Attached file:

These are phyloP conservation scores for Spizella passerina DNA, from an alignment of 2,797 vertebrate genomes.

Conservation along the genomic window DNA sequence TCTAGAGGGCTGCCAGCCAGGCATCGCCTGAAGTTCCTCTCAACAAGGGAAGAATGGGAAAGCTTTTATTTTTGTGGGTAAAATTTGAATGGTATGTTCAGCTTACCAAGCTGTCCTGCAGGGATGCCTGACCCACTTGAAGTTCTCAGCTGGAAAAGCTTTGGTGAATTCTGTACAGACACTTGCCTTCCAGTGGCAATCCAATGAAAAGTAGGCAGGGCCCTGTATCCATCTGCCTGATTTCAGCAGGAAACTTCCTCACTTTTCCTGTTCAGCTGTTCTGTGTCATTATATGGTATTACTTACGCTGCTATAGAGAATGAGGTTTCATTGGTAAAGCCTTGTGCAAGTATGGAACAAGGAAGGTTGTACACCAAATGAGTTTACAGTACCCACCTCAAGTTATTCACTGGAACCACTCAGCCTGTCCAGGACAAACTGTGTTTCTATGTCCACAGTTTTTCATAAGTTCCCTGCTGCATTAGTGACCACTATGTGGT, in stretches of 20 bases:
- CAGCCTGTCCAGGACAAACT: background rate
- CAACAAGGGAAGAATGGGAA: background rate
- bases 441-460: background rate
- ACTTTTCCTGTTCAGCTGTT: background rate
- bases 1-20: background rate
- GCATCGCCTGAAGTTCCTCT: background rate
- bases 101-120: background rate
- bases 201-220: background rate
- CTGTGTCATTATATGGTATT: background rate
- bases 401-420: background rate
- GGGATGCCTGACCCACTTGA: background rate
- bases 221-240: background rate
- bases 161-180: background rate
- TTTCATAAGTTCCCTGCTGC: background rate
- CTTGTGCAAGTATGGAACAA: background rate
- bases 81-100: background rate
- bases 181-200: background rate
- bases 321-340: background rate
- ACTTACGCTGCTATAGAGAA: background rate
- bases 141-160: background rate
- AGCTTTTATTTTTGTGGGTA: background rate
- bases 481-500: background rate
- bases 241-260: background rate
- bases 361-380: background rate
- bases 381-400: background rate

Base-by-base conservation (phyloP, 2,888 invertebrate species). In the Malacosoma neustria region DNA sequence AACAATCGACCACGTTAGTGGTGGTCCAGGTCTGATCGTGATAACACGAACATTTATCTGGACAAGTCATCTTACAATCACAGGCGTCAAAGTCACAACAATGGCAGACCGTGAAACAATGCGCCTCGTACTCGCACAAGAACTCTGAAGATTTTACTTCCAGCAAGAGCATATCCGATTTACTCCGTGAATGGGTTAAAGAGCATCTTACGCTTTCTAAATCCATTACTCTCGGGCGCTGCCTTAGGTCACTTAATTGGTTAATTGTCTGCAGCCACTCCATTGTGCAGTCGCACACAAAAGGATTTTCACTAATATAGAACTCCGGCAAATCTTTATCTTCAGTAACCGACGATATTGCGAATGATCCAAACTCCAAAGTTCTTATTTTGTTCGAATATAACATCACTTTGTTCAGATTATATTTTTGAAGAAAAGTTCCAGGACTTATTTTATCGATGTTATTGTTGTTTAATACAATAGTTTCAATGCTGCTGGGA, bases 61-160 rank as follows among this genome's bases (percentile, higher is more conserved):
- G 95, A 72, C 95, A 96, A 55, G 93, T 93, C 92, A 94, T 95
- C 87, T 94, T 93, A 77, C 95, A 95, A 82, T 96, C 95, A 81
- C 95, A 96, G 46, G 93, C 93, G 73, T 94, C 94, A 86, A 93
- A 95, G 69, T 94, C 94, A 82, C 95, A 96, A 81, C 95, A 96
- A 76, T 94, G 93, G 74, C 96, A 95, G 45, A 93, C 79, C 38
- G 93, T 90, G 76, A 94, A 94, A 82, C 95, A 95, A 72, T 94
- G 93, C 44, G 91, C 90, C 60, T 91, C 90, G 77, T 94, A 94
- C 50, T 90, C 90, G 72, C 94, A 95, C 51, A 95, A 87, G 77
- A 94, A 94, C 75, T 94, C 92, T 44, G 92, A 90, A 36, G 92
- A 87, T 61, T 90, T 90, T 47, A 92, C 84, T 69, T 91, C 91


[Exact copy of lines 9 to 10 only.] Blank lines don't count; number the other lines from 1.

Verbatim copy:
- bases 101-120: background rate
- bases 201-220: background rate